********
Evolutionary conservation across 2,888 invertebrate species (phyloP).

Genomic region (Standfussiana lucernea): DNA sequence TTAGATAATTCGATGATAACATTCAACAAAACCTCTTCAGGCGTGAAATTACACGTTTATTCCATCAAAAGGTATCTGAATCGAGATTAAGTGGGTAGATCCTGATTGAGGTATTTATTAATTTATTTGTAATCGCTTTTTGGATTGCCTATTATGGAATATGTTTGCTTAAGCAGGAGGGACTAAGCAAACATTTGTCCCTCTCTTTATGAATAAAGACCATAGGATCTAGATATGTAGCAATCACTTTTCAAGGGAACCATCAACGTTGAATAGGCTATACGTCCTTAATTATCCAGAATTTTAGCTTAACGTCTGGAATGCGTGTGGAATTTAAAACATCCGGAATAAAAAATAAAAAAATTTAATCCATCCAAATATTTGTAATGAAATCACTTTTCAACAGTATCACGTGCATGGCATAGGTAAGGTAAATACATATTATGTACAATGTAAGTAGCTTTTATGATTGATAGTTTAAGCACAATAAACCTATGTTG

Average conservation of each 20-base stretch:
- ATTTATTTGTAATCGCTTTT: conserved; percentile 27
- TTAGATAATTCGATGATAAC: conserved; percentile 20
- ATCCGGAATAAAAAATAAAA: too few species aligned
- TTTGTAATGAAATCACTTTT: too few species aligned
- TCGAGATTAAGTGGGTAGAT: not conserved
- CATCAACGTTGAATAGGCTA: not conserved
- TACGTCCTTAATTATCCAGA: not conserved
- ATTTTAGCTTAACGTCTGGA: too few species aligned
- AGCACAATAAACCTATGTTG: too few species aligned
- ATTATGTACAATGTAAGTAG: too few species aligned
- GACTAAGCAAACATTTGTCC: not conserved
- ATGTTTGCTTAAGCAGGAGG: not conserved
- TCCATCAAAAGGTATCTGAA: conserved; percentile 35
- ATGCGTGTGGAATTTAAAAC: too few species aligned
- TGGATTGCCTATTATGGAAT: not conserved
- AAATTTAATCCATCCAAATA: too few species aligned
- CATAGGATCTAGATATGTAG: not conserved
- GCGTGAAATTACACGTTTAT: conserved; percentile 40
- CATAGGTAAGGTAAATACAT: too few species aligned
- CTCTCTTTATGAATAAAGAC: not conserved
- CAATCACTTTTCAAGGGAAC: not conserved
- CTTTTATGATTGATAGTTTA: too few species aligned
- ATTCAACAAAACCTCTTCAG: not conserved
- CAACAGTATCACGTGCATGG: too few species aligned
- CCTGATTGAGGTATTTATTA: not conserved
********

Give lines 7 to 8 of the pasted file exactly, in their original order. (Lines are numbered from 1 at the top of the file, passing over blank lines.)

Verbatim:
- TTTGTAATGAAATCACTTTT: too few species aligned
- TCGAGATTAAGTGGGTAGAT: not conserved